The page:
Ducks and chucks,
Today, I'm going to tell you a story about my best frenemy Sir Mallard Jones.
You see, good old Sir Mallard has one or two problems when it comes to being himself in front of other very posh ducks. That's why, when he was preparing to run the Save-A-Swan Charity Gala at Mallard Mansion, he hid his rubber duckies.
"But they're usually *everywhere*!" I quacked when I went round to help prepare the pondweed punch. Usually, there were rubber duckies on the piano, rubber duckies tucked into the chandelier, rubber duckies on the back of the very stiff Parisian settee. There was even a garland of rubber duckies on the front door to Mallard Mansion. And I usually liked this very much.
But this evening, all the rubber duckies had gone! I was distraught.
"The thing is, old chap," said Sir Mallard, "there are going to be some very posh birds here tonight, not to mention a very erudite lamb, and I really need them to give me lots of lovely bunny for the Save-A-Swan Foundation. (When Sir Mallard says "bunny," he sometimes means money, which is puzzling because bunnies aren't money. They're really very delightful, you know.)
"But your rubber duckies are a part of you!" I cried. "They're a very important part. And why would you put up with anyone who didn't support your charity just because you haven't been ashamed enough of the vulnerable parts of you?"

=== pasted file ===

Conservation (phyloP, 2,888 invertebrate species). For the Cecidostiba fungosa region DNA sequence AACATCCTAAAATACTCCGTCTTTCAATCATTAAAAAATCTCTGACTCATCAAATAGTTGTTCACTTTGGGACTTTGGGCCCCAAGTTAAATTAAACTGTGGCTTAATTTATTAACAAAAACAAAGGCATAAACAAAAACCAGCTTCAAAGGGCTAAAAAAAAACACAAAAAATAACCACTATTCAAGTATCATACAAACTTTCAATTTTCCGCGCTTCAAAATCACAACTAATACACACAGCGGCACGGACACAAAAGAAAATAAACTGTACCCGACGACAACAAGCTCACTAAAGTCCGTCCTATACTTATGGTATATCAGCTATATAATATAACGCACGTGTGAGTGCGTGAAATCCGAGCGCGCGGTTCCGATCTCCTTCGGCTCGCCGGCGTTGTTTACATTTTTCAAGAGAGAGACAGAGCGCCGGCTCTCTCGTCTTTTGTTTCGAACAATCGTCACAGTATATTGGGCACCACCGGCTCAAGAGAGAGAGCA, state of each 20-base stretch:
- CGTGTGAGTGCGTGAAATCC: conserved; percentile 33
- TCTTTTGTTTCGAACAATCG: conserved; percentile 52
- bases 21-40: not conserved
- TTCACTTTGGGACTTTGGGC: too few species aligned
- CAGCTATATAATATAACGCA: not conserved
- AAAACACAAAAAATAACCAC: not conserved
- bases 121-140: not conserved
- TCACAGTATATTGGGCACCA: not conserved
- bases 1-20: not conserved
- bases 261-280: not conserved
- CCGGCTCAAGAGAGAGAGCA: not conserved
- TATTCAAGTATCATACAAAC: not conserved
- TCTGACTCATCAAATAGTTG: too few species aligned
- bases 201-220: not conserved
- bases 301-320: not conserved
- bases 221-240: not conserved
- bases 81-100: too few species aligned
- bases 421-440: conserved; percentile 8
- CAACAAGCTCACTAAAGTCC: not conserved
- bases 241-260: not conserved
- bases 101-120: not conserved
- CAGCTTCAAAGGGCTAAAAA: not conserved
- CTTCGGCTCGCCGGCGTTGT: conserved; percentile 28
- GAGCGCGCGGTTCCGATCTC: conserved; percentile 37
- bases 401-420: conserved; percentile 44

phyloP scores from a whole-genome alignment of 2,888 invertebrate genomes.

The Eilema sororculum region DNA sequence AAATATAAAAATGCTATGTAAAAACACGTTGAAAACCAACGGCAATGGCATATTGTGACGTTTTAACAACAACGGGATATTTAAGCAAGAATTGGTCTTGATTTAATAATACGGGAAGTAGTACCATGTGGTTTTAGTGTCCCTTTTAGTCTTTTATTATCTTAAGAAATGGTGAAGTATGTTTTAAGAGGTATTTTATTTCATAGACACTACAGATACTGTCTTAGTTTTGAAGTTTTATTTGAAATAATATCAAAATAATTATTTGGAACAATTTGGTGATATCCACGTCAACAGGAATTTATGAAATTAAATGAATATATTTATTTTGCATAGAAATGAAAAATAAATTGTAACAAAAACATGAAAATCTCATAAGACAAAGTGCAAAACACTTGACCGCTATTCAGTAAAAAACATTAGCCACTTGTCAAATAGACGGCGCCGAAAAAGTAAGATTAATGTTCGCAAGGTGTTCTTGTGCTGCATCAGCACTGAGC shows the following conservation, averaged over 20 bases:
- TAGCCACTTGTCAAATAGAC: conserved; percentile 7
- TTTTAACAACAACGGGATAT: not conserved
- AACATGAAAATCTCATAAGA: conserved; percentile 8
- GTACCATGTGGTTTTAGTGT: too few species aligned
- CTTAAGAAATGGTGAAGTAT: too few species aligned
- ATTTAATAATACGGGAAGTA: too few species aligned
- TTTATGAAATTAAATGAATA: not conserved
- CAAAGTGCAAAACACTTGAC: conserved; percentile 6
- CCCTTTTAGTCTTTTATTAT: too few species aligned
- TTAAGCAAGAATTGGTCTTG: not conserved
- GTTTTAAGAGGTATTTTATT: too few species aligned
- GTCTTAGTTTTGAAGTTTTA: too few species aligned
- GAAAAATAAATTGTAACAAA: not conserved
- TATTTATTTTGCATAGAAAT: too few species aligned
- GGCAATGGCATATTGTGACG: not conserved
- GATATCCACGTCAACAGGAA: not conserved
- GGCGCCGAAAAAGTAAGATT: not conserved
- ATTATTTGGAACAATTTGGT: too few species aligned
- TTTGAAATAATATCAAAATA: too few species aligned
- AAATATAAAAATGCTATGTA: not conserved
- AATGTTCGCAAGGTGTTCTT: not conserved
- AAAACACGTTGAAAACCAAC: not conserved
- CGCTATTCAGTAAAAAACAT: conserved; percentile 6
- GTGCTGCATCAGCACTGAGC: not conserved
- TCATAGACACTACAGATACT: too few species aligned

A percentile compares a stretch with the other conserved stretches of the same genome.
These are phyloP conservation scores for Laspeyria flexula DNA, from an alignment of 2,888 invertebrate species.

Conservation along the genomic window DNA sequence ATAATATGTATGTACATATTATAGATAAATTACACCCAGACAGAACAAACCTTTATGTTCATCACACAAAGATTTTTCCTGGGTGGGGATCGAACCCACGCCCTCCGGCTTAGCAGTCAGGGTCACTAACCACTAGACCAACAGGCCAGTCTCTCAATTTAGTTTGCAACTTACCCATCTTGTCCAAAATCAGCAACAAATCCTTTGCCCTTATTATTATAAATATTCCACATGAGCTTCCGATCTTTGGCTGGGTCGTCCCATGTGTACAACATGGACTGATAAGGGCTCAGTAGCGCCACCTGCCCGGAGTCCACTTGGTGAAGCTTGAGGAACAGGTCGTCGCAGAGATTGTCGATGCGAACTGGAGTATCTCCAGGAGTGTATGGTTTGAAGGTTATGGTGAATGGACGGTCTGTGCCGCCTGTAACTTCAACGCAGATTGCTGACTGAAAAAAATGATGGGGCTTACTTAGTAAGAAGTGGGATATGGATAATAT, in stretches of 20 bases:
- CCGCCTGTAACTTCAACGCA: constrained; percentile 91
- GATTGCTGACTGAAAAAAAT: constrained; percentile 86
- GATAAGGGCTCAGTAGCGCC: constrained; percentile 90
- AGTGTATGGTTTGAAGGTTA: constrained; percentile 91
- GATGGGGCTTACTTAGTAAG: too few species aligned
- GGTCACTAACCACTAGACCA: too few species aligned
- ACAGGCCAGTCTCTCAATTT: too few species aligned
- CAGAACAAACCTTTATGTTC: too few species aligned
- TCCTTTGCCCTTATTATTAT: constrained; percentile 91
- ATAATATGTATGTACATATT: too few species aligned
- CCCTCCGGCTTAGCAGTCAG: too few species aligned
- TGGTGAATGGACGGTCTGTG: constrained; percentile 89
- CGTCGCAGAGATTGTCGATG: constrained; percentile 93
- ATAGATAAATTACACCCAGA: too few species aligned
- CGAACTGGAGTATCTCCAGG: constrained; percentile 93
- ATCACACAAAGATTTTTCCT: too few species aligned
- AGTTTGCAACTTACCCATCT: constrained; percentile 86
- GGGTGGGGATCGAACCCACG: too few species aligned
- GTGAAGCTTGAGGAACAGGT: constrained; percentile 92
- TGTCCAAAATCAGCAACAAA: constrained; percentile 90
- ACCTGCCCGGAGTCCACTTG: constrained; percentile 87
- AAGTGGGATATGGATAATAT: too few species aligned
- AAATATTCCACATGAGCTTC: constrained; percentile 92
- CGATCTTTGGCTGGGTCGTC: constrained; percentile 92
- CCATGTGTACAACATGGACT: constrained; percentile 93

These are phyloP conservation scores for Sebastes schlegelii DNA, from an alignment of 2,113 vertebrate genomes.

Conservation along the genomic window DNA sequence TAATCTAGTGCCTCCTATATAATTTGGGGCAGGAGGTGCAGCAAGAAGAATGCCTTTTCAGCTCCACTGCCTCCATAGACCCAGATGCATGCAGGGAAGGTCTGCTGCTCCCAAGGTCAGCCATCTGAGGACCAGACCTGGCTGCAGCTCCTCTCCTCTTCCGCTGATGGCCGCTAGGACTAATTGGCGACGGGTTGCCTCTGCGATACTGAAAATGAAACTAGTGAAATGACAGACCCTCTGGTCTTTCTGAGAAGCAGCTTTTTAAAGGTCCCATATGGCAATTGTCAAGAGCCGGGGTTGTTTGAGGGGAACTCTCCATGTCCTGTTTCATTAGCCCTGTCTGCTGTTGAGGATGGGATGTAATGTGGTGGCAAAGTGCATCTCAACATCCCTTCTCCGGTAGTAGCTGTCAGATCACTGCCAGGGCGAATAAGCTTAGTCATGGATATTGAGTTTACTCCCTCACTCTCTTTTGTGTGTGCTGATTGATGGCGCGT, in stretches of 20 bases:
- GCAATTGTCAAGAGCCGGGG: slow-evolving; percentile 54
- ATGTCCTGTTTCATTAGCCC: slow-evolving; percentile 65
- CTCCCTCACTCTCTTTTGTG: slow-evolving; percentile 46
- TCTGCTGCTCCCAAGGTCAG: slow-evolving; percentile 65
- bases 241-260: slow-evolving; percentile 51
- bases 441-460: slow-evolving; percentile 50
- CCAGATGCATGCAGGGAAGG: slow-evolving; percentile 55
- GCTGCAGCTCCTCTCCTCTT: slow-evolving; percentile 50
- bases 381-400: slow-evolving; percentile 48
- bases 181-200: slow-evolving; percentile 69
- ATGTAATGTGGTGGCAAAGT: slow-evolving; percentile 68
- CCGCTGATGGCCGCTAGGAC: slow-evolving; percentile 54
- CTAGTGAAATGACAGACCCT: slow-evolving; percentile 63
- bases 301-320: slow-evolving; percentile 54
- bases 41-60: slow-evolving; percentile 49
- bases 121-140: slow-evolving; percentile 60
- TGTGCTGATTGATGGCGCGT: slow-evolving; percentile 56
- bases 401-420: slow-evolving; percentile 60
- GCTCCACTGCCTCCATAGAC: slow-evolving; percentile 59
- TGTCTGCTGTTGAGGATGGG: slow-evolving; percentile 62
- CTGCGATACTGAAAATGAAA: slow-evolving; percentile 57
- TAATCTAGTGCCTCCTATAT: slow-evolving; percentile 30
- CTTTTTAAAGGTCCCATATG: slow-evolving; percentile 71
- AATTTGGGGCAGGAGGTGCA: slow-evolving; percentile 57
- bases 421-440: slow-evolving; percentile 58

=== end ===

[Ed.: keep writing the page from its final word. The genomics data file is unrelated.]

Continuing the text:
Sir Mallard, who was pouring pondweed juice from a carton into a beautiful cut-glass bowl paused in his pouring. "I suppose you're right," he quacked. "I am ashamed of my duckies. And that's rather troubling because those duckies are part of *me.*"
I felt a little bad after this, because Mallard disappeared into his Victorian-style herb garden. I could see him through the window, walking around, his beak pointed downwards, his flippers highly active. I was worried! I wasn't sure of the pondweed punch recipe, and I knew the guests would be arriving soon.
But when Mallard returned, he had a twinkle in his eye. "You know what, my fine fellow?" he asked me. "Let's make a *showcase* of the duckies!" And then he showed me what he'd tucked under his wing—a wingful of thyme sprigs.
And I have to admit, when the guests did arrive (and I was totally out of my depth, which is why I only stayed for about ten minutes), everyone remarked on how delightful his duckies looked with sprigs of thyme ducked behind their duck-heads. And one very influential coot took a photo that would end up at the Coot Gallery of Experimental Art. Mallard has never been prouder.
Please don't forget to sign up for my email list, where you'll receive Duck's original stories from me as well as free e-books. And I hope you are all well, friends! The world may seem dark, but just remember, it's a duck of a lot brighter with you in it.